Reverse osmosis is a popular water purification process that uses pressure to filter water through a semi-permeable membrane. RO water generally tastes better than tap water since it filters the minerals & contaminants that makes water taste bad, however, it’s not uncommon for the filtered water to still have a funny taste despite going through several filtration stages.
So, why does reverse osmosis water taste funny? If your RO water tastes bad, then it’s a sign that the RO system is malfunctioning or lacks proper maintenance. You should replace the filters every 6 – 12 months or completely change the membrane if it’s bad.
What Does Reverse Osmosis Water Taste Like?
Water that’s purified through reverse osmosis doesn’t have a particular taste but it’s one of the cleanest drinking water since 92-99% of the minerals that give water its taste are filtered out during the process. Most people who filter their water with RO systems say that there’s hardly any taste to it.
Most RO systems operate in the following stages:
- The sediment filter removes particles such as dirt, dust, and rust.
- The carbon filter removes chlorine and other contaminants that give water a bad taste.
- The semipermeable membrane is the component that filters out roughly 98% of all TDS (total dissolved solids).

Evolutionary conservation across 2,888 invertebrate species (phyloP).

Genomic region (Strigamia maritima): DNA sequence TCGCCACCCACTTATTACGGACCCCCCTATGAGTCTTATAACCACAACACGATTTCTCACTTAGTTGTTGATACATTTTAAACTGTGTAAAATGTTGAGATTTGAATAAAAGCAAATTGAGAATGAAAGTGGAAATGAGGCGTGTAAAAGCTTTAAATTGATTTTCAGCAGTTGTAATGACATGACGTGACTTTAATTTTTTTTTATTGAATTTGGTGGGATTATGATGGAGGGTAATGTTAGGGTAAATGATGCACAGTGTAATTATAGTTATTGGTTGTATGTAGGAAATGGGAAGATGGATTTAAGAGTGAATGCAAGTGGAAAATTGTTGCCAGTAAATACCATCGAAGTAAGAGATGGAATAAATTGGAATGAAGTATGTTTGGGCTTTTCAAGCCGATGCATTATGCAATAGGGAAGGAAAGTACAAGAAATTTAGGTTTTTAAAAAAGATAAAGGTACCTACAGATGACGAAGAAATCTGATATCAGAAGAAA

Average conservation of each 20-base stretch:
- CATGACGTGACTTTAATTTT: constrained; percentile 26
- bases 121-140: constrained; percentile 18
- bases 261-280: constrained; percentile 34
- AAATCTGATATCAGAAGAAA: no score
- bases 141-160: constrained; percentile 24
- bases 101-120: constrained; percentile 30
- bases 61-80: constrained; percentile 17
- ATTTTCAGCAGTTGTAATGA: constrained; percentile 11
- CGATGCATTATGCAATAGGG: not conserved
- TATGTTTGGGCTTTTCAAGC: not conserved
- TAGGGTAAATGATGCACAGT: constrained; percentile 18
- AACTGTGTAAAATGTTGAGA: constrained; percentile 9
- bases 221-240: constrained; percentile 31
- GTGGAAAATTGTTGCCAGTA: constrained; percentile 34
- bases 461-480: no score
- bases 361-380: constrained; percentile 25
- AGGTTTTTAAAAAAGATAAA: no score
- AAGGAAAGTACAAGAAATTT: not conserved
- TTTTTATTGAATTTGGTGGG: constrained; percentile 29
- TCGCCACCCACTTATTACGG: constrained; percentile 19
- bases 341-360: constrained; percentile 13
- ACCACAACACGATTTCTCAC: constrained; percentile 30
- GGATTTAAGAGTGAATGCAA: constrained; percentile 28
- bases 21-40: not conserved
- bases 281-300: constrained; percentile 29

The end result of this multi-stage purification is tasteless water, which also makes it very easy for you to determine when there’s something wrong with the system. For example, if your drinking water tastes salty, metallic, acidic, or like rotten eggs, it’s a sign that something is awry and needs attention or replacement.
What Makes RO Water Taste Bad?
Reverse osmosis systems are not fail-safe, and can malfunction if not properly taken care of. Therefore, it’s imperative to regularly check the filters as well as other components and replace them when necessary, in accordance with your product manual. RO membranes need to be replaced every 2–5 years, while a new filter is necessary once every 12 months.
That being said, a malfunctioning system isn’t the sole reason for bad taste in drinking water. Below are five other reasons why reverse osmosis water can taste funny, how you can identify them, and solutions for each of these problems.
RO Water Tastes Salty: